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What is the exact meaning of "total depravity"? Here are the points it generally offers, which one will find repeated in various forms throughout works in favor of TULIP:
- Sin corrupts the whole person -- emotions, will, and intellect.
- Although this is so, we are not as bad as we could be; we could be worse. We are, as Palmer puts it, not as intensively evil as possible; but we are as extensively evil as possible. [Palm.5P, 9] For example, while we as individuals may lie and cheat, this does not mean that we will go as far as murder.
- We are incapable of a truly good act of our own selves. Any good deeds we do (outside of Christ) is merely a "relative" good deed. A truly good deed is done for the glory of God; unbelievers are incapable of this.
- The supreme point following from these three: We are unable of ourselves to turn to Christ to be saved.
I have now concluded that all 4 of these points are true according to Scripture -- and therefore, I affirm that the T in TULIP is valid. However, I must qualify by saying that while it is valid, it is not supported by as many Scriptures as some are wont to think. Originally this essay was to explore the doctrine as expressed in the epistalory literature, but since it seems that "T" is clearly affirmed (in the first verse to be examined below) I see no need, at present, to proceed further.
Cites Used to Support the Doctrine of Total Depravity
John 6:44 No man can come to me, except the Father which hath sent me draw him: and I will raise him up at the last day.
I will begin, therefore, with the verse that clearly does teach total depravity. Palmer [Palm.5P, 16] tells us, "Here is total depravity: man cannot choose Jesus. He cannot even take the first step to go to Jesus, unless the Father draws him." This is indeed total depravity, but there is a factor involved that looks to shift the matter back to individual choice. Jesus goes on to say in John 12:32, "And I, if I be lifted up from the earth, will draw all men unto me." The Greek word behind "draw" in the two verses is the same. Note the connotation that this word can have:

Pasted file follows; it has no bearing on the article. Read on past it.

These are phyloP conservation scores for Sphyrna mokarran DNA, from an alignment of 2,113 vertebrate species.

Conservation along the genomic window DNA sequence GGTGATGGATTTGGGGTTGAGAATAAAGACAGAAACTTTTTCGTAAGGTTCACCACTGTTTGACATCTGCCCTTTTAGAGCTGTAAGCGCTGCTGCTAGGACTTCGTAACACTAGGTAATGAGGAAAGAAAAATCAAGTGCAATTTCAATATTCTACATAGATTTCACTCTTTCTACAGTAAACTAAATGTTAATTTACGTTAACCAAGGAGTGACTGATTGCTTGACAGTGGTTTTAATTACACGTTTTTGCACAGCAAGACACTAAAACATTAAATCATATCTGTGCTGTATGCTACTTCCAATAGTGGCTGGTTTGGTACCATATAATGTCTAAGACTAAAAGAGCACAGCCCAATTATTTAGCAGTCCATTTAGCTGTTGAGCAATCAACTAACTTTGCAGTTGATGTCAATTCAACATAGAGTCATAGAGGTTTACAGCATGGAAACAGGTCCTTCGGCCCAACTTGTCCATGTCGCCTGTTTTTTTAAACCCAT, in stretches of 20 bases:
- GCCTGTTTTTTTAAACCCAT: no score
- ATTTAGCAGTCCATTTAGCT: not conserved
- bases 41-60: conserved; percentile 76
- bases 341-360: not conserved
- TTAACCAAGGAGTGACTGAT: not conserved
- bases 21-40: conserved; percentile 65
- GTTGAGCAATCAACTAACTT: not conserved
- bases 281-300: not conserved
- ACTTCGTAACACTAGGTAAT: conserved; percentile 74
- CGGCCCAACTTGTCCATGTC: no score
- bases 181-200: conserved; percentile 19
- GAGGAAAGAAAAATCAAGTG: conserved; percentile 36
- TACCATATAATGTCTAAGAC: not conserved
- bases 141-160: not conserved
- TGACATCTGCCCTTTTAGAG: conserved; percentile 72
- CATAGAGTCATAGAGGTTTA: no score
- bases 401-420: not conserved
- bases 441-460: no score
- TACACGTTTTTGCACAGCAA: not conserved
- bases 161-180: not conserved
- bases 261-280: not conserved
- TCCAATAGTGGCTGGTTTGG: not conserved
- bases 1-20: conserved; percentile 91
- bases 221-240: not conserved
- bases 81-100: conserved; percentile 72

Acts 16:19 And when her masters saw that the hope of their gains was gone, they caught Paul and Silas, and drew them into the marketplace unto the rulers...
James 2:6 But ye have despised the poor. Do not rich men oppress you, and draw you before the judgment seats?
This word has the connotation of being brought somewhere by force if needed, and against the wishes of the "draw-ee." This verse does indeed teach the doctrine clearly.
But once John 12:32 is thrown into the mix, something is indicated which may throw the matter back into human hands -- at God's sovereign directive and because of His actions. How are men drawn onto Christ? We know and all agree that the Holy Spirit is the "drawer" on men. But Jesus says that all men will be drawn unto him. So what does this lead to?
A logical syllogism: All men are drawn to Christ. The Holy Spirit works this function in all men. But clearly not all become Christians, and these verses only say that one cannot make the choice without the drawing first.
Even Yarborough, writing in favor of Calvinism in Still Sovereign, admits that this can refer to a "more general attraction that, say, renders persons accountable but not yet regenerate in other" and tries to make "all men" mean "all elect men" [as below] with no justification other than a pre-conceived application of Calvinism.
Therefore, practically speaking, while we absolutely must have God's prodding to come to Him, we are all getting that prodding -- just like you can't decide on a path without information on the path first. Geisler [Geis.CBF, 6], citing Sproul, observes that the question now is whether God gives the ability to come to Him to all men, and we discuss that more in link 1 below.
I should note one response to this verse, which says that "all men" means "men from all nations" rather than literally "all men." This seems an all too obvious contrivance to save the doctrine of irresistible grace; in the previous verse Jesus speaks of judgment of the kosmos and the prince of the kosmos. It is the burden of the Calvinist to prove that "all men" [in fact, only "all" is actually in the text; "men" is implied] means "men from all nations" or "elect men".
John 6:65 And he said, Therefore said I unto you, that no man can come unto me, except it were given unto him of my Father.
I would also note as well that John 6:65, which I previously included in the above, does not say that God enables people to believe -- I think that that is a Calvinist reading of the verse. Indeed the connection between belief and the Father's permission is not specified -- it's just as well to say that the Father has to act as an access-granter because people can and will join the movement under false pretenses that no man can discern, which would make much better sense under the client-patron relationship understanding.
Genesis 6:5 And God saw that the wickedness of man was great in the earth, and that every imagination of the thoughts of his heart was only evil continually.
No case for total depravity starts, so it seems, without this verse -- and it is here that I begin with a little groundwork.
Regular readers of this page know that I do not offer much solace for various Skeptics and critics of the Bible who remove verses from their social, literary, or historical contexts in order to prove a point. But this does not mean that Christians are clear to make the same kinds of mistakes in interpretation.